Of course, no one is truly a relativist who speaks of morality, since silence is the only logical result of the belief. You can probably trust a relativist because it is likely he holds many of the “objective” rules to be true even though he thinks he has chosen them himself, as better than others. This cognitive dissonance could lead to sociopathy, but it might just be that the relativist is confused and doesn’t understand what s/he believes in the first place…
Assertion: If you believe in evolution, you also must believe in morality.
Explanation: This one is a bit more involved. I will allow Alvin Plantinga to explain if my brief summary fails. The idea is this. Evaluative realism is the idea that our evaluations of the world are in fact true. Evolution generally selects for adaptive behaviors or acts. However, evolution does not generally select for true beliefs. But we believe in evolution – in spite of the fact that our belief may not be true in light of the above. Therefore, Plantinga and others argue that there is no reason to think that evolution could be a blind (i.e. unguided) process – our thoughts and beliefs either correspond to reality OR we cannot know evolution is true. This includes morality, as you will see below. First, let me explain the argument a bit more…
Here are our options for evolution and beliefs:
1. Evaluative realism is false AND evolution alone created beliefs;
2. Evaluative realism is false AND evolution was guided to include the creation of beliefs;
3. Evaluative realism is true AND evolution alone created beliefs;
4. Evaluative realism is true AND evolution was guided to include the creation of beliefs.
Options 1 & 2 are defeated by what has been called the “narrow targeting objection,” or the idea that since our brains & perceptions do not properly assess reality or there is no objective reality to assess, there is no reason to believe evolution to be true in the first place. If it is mere chance that our beliefs conform to reality, there is no reason to think that belief in evolution is rational or reasonable.
With respect to morality, the relativist is arguing that there is no moral objective reality that is truer than any other – itself an analysis of truth and falsity of belief that is as summarily dismissible by way of the narrow targeting objection as in the case of evaluative realism! In simpler words, there is no possible determination of right and wrong if there is no right and wrong to begin with. Morality simply cannot be assessed at all if moral realism isn’t true.
To finish analysis of the cases given above, option 3 is possible, but the chances are extremely low, due to the fact that because evolution selects for acts, not beliefs. [I think there is a good case to be made that belief in evolution is a belief based in observation and perception that corresponds with acts used to propagate the species. but the case is hard to make, because the deduction is itself based on belief about assumptions one can make when pieces are missing, not about perception in front of our faces. still, we trust our brains to make beliefs without direct perception – but is the jump something we are taking for granted? Ergo, if evolution is true, there must be more to the story than randomness, since we believe it to be true, leading to option 4…] Option 4 results in the arguments that Thomas Nagel and Plantinga have given, that there is something more than reductive materialism going on in reality, and that that something is God, respectively.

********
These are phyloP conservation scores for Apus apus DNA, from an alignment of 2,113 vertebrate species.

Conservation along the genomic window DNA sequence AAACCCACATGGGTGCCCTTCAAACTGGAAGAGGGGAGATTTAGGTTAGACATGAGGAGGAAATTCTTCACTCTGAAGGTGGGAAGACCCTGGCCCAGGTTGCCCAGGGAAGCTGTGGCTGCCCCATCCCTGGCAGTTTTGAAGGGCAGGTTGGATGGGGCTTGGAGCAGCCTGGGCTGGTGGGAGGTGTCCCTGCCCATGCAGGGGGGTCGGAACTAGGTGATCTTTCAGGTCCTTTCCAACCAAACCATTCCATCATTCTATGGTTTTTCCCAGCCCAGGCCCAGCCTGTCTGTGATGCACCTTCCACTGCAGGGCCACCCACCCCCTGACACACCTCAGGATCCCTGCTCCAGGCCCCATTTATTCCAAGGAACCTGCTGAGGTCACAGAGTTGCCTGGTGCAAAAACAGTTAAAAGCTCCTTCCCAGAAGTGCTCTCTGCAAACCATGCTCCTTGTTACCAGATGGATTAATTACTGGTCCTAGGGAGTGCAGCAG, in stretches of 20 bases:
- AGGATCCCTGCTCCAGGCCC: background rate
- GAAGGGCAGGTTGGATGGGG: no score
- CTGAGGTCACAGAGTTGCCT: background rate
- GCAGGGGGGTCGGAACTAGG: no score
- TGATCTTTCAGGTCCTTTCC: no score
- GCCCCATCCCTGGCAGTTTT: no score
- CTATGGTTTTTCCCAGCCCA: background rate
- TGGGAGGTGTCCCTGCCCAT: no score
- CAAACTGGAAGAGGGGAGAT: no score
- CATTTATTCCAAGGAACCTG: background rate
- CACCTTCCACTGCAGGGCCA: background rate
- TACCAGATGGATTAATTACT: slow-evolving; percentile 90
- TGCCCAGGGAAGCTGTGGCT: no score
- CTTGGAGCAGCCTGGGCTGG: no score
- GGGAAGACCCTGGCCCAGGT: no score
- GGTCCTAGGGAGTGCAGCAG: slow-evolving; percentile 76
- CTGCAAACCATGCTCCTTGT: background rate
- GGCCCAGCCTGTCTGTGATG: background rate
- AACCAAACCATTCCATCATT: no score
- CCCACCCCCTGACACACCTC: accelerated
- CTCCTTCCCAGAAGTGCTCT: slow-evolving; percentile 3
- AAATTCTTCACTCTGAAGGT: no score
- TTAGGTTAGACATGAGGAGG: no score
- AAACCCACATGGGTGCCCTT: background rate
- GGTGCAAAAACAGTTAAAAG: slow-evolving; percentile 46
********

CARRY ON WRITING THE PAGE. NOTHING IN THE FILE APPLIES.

But there is more to be done using this argument, which leads to our next assertion…
Assertion: If moral realism is false, mathematical realism is also false.
Explanation: Imagine a universe where one rock plus one rock equals zero rocks. That is, a universe where 1+1=0. Does that mean when you are with another person, you both disappear? No, it is simply an incoherent scenario. Now imagine a universe in which cold-blooded murdering someone for pleasure is morally good. You can’t – and not only because there wouldn’t be people left to murder after a while. The truth is that moral realities are as binding on us as mathematical ones – and imagining a universe in which they exist in opposition to this one is imagining nonsense. With that introduction, this paper gives a good background in why morality and mathematical realism are inextricably bound (and the conclusion is far different than my own, but it is still a useful launchpad)…
Other Possible Grounds for Accepting Objective Moral Truth Exists (I do not have time to fully flesh out each of the following, but I believe each may be promising and provide some original insight into the debate…):The innate difference between human and animal “morality”; the existence of free will; the existence of conscience the possibility of brainwashing occurring; “ought” cannot be derived from “is” without human reason extrapolating on more than personal experience.
In summary, I have given several logical reasons to believe moral relativism is false, followed by a positive case for objective moral truth. Taken as a whole, there is little reason to believe moral relativism is true, from a logical, social, or intuitive perspective. To show moral relativism to be true, one would have to tear down the entirety of the above argument, refute all of the objections given in the last essay, and build a positive case for relativism that simply isn’t there. And there you have it. Not incredibly difficult, was it…?